Southeast Asia Theater
Eight Thai civilians—all Buddhists—were killed in the troubled south of Thailand when their van was shot upon by suspected Islamist guerrillas March 15. Thai security officials suspect that the attack was meant coincide with the founding of the National Revolutionary Front, a decades-old separatist group in the southern region of Patani.
Australia's military adventure in East Timor is starting to smell more like a small counterinsurgency war than a "peacekeeping" mission—if the world were paying any attention. From Catholic News, March 14:
Timor priest accuses Aussie troops
As fugitive Timorese rebel leader Major Alfredo Reinado calls for mediation by the Church, an East Timor priest has accused Australian troops of terrifying local villagers after a raid by the soldiers left a number of houses in ruins.
Australian "peacekeeping" troops killed four in a raid on rebels in East Timor March 4, but their leader Alfredo Reinado escaped. Reinado, who deserted the army last year and is wanted for his alleged role in deadly clashes that brought down the government, stole more than 20 automatic weapons in a raid on a police post, prompting President Xanana Gusmao to request his arrest by Australian forces. The exchange of fire followed a tense stand-off in the town of Same, where tank and helicopter movements were reported. (AP, The Australian, March 4)
Anti-war protesters clashed with police in Sydney Feb. 22 before the arrival of US Vice President Dick Cheney. Seven people were arrested as mounted police attempted to bar hundreds from marching through Australia's largest city, demanding Prime Minister John Howard pull troops out of Iraq. (Reuters, Feb. 23) Meanwhile, Australian troops in East Timor shot and killed a youth who was firing steel arrows at the soldiers as they responded to a disturbance at a refugee camp near Dili airport. Two Timorese civilians were also injured in the incident. Some 800 Australian troops are in East Timor following a request from the small nation's government last year after weeks of deadly violence. About 1,000 international police are also in East Timor as part of a UN mission. (The West, Australia, Feb. 23)
Thailand was shaken by a string of simultaneous terror blasts on the Christian New Year, and now again on the Chinese New Year. The Jan. 1 blasts in Bangkok are still murky, but the Feb. 17 blasts in the heavily Muslim south are claimed to be the work of Islamic militants. Few are making the connection, but could the date have been chosen because it marked the opening of the Year of the Pig—an animal thought to be propitious in Chinese astrology, but haram for Muslims? Interestingly, authorities in China have actually banned images of the pig from state television during the festivities, in the name of cultural sensitivity—a move that Alt.Muslim dismisses as "Throwing a (Pig) Bone to China's Muslims," a patronizing gesture aimed at underming the Muslim Uighur insurgency in China's far west. In Thailand, some arrests have been made, but little real information seems available. How devout could these supposed Muslim militants be if they "boosted their courage with narcotics and cough syrup"—which is just as haram as swine for the orthodox? From AP, Feb. 20:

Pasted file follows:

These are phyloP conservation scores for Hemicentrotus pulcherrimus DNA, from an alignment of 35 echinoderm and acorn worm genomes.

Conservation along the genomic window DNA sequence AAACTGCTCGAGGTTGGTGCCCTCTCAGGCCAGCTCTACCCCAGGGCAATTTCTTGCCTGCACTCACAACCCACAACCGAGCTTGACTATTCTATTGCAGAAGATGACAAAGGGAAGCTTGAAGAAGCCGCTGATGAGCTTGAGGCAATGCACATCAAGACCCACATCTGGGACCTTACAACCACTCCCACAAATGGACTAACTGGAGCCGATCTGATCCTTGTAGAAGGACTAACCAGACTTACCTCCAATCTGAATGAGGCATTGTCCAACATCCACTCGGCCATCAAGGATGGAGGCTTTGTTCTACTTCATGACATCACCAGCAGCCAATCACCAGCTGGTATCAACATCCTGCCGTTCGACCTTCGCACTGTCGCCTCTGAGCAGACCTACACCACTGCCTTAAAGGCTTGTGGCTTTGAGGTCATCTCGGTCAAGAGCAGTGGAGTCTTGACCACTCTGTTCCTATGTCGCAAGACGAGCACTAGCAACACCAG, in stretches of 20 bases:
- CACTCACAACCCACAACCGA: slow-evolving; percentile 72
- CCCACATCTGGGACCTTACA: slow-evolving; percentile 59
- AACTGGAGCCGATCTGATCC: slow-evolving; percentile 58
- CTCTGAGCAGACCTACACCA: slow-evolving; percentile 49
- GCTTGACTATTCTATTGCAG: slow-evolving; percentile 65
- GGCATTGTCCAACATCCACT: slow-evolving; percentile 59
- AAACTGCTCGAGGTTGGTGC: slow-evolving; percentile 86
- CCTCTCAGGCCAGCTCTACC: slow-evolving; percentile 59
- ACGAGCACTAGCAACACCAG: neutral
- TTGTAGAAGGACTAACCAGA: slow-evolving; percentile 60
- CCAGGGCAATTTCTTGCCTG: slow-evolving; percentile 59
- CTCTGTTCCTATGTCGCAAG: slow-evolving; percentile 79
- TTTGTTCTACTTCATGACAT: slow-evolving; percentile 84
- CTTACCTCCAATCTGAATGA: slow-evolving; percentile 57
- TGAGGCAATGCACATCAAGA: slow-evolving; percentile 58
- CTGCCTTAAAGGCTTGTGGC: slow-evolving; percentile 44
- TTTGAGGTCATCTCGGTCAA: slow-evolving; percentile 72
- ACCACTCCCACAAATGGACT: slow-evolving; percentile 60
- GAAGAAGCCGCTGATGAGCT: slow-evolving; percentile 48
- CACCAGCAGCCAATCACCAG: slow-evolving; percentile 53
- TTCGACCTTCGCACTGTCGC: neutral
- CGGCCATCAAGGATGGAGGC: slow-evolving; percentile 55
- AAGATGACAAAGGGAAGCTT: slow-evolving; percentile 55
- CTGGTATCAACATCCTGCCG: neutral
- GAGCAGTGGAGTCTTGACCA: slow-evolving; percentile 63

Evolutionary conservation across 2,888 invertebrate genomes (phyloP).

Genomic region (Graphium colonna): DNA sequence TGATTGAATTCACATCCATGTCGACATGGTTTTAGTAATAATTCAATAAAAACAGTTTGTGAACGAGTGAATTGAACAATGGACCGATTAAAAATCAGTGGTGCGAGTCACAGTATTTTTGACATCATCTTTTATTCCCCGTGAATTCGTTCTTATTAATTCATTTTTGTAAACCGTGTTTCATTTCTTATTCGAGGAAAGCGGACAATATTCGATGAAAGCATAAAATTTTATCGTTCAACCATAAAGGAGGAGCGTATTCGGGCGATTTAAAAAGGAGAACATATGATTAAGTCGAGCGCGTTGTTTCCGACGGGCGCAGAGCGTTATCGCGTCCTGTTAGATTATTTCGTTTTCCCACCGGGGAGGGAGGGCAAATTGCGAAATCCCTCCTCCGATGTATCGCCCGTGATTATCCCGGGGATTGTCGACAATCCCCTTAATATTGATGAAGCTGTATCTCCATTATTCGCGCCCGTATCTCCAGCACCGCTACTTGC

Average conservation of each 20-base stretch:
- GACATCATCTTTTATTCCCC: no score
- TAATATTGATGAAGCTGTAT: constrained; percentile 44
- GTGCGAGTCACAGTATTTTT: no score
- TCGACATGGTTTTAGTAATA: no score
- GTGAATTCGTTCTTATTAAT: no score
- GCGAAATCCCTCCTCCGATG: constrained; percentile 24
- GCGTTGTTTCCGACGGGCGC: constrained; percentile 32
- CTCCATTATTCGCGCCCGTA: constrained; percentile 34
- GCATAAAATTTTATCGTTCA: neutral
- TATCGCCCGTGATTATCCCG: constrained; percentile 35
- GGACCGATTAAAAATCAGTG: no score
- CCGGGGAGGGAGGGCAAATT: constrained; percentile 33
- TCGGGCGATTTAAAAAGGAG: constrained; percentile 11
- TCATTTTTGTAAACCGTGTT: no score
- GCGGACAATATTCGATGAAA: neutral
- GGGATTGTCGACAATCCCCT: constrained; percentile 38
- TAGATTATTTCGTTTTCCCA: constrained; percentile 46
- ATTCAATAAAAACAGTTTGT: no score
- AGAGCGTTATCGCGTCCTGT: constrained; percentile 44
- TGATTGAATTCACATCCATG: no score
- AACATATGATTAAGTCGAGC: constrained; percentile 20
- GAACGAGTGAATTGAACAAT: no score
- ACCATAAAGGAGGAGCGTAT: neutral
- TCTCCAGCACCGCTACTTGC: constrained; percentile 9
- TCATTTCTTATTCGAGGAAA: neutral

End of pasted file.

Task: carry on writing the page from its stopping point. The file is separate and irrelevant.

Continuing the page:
Leaders of the 10-member Association of Southeast Asian Nations (ASEAN), meeting in the Philippine city of Cebu, are working on a regional anti-terror pact the day after a series of bombs exploded in nearby towns on the southern Mindanao island. At least eight were killed and over 30 injured in the attacks in Cotabato City, General Santos City and Kidapawan City.
From Bangkok's The Nation, Jan. 4:
Blasts shatter hopes for reconciliation
The bomb blasts that hit Bangkok on New Year's Eve signalled that the worst is yet to come. The explosions, which killed three people and injured almost 40, were certainly not the work of international terrorists, who typically direct their attacks at large targets for maximum impact and exposure -- that much is certain. However theories and counter-theories abound regarding the other two key suspects -- southern insurgents and the remnants of the previous regime. Some analysts have ruled out militants from the deep South on the grounds that it would be unlikely for them to want to venture beyond their accustomed areas. Besides, the manner in which the bomb devices were planted in eight different locations in Bangkok was too sophisticated for southern insurgents.
From the Brunei Times, Nov. 9:
Surayud eyes autonomy for Thai south
Thailand's military-appointed prime minister, whose visit to the troubled deep South yesterday sparked a new wave of violence, is mulling to allow the rule of sharia law in the majority-Muslim region as a long-term solution to its problems.